Canada to formally apologize for refusing Jewish refugees fleeing Nazi Germany in 1939

By Staff/The Canadian Press/May 8, 2018

Canada will formally apologize for turning away a boat full of Jewish refugees fleeing Nazi Germany in 1939, resulting in scores of them dying, Prime Minister Justin Trudeau said Tuesday.

In a well-received speech to a sold-out Jewish fundraising event, Trudeau said the decision by Canada to force the German ocean liner “MS St. Louis” to return to Europe was a blight on our collective past.

“An apology in the House of Commons will not rewrite this shameful chapter of our history,” Trudeau said. “It will not bring back those who perished or repair the lives shattered by tragedy. But it is our hope that this long overdue apology will bring awareness to our failings, as we vow to never let history repeat itself.”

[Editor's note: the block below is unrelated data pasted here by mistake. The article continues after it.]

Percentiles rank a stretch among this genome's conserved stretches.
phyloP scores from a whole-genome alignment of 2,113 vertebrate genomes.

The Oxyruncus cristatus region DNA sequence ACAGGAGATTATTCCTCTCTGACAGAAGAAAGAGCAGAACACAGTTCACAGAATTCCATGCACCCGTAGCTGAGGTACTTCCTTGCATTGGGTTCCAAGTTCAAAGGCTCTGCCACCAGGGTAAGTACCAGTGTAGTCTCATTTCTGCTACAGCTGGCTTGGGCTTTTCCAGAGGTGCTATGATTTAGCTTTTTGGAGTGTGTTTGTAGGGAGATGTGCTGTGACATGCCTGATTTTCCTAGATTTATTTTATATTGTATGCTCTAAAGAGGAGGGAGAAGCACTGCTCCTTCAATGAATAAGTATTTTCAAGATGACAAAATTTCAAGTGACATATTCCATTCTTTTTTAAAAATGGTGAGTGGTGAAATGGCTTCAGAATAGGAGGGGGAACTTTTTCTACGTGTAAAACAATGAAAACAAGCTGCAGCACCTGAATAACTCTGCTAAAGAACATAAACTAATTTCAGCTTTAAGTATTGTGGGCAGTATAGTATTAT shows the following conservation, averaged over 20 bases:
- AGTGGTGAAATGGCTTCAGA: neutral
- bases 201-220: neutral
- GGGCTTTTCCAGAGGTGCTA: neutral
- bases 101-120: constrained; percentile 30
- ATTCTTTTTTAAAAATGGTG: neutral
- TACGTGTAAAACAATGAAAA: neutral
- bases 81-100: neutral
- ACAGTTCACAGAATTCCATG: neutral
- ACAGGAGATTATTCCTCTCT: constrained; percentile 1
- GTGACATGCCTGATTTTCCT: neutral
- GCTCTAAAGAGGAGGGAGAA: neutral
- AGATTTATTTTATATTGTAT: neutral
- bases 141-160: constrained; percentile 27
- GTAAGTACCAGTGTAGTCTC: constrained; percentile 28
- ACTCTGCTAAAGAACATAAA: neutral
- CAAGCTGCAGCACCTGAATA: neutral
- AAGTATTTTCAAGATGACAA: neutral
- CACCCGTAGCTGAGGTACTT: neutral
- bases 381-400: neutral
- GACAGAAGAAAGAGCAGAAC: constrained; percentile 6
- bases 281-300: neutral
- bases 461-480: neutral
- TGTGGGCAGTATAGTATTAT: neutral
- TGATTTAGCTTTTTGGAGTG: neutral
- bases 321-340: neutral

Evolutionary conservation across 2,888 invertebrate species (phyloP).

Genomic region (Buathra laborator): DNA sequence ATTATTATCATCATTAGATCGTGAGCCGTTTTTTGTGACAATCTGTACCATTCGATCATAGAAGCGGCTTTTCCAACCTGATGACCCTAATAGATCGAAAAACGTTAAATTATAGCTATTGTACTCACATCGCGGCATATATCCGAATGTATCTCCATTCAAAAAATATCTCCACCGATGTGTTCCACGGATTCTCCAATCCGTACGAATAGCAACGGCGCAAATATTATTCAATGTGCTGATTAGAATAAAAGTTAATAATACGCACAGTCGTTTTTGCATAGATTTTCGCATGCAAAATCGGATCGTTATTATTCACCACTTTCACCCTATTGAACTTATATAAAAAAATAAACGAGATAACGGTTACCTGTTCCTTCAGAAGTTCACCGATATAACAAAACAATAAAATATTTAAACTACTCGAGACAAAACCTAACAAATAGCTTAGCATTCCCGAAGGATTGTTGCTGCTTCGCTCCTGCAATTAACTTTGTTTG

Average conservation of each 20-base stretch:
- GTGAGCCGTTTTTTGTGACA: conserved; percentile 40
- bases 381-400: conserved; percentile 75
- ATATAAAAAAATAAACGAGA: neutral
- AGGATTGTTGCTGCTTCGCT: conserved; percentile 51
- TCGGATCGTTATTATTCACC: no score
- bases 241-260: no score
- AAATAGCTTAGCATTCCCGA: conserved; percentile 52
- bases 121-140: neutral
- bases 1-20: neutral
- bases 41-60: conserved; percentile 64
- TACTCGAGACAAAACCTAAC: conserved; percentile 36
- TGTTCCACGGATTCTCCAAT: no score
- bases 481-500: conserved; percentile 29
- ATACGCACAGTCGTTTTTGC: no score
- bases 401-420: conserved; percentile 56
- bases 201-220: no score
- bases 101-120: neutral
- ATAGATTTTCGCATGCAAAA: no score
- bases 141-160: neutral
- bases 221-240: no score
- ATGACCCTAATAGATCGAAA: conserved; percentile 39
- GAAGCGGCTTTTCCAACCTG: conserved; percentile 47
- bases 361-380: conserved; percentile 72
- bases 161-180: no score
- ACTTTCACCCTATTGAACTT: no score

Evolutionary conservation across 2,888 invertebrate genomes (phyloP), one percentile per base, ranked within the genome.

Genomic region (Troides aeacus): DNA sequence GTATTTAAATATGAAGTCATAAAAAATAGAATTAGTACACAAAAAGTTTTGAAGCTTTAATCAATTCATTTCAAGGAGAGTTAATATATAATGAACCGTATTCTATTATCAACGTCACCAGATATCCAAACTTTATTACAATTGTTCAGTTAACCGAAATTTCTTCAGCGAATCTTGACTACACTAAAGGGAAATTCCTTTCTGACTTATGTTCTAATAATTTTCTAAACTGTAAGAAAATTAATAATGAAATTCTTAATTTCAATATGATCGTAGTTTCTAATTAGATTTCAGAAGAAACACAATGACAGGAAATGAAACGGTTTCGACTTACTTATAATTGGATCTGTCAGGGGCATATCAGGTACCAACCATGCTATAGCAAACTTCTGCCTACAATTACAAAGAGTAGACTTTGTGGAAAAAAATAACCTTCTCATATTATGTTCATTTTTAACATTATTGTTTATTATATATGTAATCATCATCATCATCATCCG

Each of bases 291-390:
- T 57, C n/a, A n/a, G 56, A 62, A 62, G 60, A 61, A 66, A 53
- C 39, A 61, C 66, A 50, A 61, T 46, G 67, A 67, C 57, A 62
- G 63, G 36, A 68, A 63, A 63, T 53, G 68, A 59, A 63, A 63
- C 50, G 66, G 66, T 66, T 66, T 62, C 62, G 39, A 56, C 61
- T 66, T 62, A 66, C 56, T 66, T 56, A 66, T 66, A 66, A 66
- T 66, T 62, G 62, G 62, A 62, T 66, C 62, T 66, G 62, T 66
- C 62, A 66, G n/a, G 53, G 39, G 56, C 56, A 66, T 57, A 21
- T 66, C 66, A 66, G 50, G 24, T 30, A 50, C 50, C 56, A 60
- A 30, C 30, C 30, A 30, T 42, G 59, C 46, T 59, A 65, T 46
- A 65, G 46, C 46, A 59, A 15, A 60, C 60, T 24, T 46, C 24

In the run-up to the Second World War and the ensuing Holocaust, the Canadian government heeded anti-Semitic sentiment by severely restricting Jewish immigration. From 1933 to 1945, only about 5,000 Jewish refugees were accepted due to what Trudeau called “our discriminatory ‘none is too many’ immigration policy” in place at the time.

He called the turning away of the ship a “most egregious” example of the misguided policy.

The “St. Louis” was carrying 907 German Jews fleeing Nazi persecution. Its captain, Gustav Schroeder, tried in vain to find homes for his passengers. In addition to Cuba, the United States also turned away the refugees.